It asked a crumb of me.
I have had my children memorize that poem.  Some of them don't understand it because they are too young, but some day, it will be there for them.  
My sixteen year old son asked me if we had any national poems.  I told him that we certainly did, one is now our national anthem- it was originally a poem- perhaps a prayer of gratitude that we had not lost the battle of Ft. McHenry in the War of 1812.  I would also submit that the Gettysburg address is a form of poetry.  If you have never read it, I would suggest that you find a copy and read it.  What do you think- poetry or not? Abraham Lincoln wrote many poems.  A good number of  leaders in history did, King David for one.  Check out the Psalms in the Old Testament.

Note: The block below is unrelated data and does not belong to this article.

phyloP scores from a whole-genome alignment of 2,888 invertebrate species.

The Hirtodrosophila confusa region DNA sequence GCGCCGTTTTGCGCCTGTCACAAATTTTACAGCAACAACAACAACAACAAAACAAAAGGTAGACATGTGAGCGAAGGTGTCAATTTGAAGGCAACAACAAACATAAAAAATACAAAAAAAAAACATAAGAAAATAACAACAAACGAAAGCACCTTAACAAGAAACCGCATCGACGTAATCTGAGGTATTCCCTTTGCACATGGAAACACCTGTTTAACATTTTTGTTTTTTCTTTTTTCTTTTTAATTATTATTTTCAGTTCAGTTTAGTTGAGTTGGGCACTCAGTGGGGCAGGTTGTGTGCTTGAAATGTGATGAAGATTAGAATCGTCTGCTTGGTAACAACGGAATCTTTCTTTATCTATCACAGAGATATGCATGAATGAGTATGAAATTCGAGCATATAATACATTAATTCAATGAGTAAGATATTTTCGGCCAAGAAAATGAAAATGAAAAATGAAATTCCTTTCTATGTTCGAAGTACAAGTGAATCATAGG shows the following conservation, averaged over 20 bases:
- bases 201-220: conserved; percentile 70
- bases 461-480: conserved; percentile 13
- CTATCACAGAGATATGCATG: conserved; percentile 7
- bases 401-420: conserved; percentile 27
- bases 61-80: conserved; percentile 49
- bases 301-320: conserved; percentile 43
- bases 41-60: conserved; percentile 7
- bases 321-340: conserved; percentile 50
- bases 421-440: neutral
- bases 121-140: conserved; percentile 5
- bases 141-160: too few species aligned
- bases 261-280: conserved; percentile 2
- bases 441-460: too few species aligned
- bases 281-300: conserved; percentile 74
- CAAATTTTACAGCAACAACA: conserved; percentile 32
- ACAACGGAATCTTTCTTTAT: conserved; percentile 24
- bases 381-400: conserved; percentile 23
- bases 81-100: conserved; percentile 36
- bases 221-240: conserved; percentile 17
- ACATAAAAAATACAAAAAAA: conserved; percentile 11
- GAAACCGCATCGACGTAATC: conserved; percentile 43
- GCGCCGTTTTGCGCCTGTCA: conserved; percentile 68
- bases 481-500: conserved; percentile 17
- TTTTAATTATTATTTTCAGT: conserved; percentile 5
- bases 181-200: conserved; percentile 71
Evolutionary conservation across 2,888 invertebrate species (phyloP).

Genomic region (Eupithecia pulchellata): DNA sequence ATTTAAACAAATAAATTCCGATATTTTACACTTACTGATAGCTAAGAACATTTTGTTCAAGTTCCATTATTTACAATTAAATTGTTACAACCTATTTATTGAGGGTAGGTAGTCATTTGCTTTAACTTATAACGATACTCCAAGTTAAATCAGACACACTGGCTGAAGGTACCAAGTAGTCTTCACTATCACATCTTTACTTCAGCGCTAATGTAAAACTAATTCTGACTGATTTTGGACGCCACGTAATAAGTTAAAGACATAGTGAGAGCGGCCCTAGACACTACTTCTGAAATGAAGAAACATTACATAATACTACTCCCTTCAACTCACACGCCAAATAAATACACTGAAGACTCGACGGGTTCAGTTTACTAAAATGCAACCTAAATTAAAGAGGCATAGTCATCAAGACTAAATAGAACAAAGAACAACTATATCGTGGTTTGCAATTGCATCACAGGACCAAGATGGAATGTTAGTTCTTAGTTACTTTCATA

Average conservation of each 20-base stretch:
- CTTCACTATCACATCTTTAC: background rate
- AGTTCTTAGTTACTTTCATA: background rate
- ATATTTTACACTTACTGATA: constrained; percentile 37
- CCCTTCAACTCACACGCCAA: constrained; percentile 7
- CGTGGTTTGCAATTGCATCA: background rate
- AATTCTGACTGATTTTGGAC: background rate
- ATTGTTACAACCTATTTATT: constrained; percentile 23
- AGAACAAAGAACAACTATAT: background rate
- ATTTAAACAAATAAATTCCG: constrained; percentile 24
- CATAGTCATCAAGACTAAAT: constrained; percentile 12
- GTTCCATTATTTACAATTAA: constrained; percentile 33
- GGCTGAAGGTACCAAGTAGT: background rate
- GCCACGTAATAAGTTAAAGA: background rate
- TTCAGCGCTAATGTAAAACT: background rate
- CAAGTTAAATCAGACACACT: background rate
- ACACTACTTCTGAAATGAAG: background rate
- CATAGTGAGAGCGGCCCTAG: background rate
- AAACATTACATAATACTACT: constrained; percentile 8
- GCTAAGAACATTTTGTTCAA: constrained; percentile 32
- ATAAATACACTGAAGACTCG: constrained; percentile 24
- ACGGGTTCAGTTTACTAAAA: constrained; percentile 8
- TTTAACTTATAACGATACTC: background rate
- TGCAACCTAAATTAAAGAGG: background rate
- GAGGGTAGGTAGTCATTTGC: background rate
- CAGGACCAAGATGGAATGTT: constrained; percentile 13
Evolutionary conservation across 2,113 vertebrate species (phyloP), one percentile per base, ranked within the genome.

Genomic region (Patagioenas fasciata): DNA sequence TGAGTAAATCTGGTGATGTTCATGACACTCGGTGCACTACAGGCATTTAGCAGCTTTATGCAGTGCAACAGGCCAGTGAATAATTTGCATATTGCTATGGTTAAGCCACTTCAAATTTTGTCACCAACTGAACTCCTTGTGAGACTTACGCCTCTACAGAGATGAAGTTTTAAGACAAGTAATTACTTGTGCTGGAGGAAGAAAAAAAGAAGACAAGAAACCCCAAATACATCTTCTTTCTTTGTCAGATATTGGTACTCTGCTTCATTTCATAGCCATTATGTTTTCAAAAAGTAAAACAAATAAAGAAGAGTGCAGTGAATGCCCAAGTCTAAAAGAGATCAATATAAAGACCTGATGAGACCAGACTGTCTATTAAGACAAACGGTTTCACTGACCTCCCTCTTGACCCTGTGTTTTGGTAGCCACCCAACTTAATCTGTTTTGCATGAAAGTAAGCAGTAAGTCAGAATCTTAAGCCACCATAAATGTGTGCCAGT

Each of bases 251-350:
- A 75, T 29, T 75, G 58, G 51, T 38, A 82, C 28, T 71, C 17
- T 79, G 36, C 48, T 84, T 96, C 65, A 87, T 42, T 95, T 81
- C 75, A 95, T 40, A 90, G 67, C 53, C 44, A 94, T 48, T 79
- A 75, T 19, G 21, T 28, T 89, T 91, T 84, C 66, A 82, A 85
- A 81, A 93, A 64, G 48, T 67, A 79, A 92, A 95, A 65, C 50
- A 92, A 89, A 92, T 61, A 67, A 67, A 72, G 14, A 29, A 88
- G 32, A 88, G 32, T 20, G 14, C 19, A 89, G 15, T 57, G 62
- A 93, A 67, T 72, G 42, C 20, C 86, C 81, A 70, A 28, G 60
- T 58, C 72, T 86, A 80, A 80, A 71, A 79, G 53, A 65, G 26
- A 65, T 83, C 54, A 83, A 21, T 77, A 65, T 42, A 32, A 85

Poetry is a great way to express feelings.  How do you feel today- throw down some words on paper, images that come to mind.  Don't worry about order or meter or form, just put them down.  Let the words carry you.  It may not turn into anything earthshatteringly brilliant, then again it might.  I hope I have inspired you to try out some poetry this month- reading and writing.
One last poem, a silly poem because laughter is as good for the soul as poetry.
By Gelett Burgess
The Purple Cow
I never saw a Purple Cow,
I never hope to see one;
But I can tell you, anyhow,
I'd rather see than be one.      
Till next month!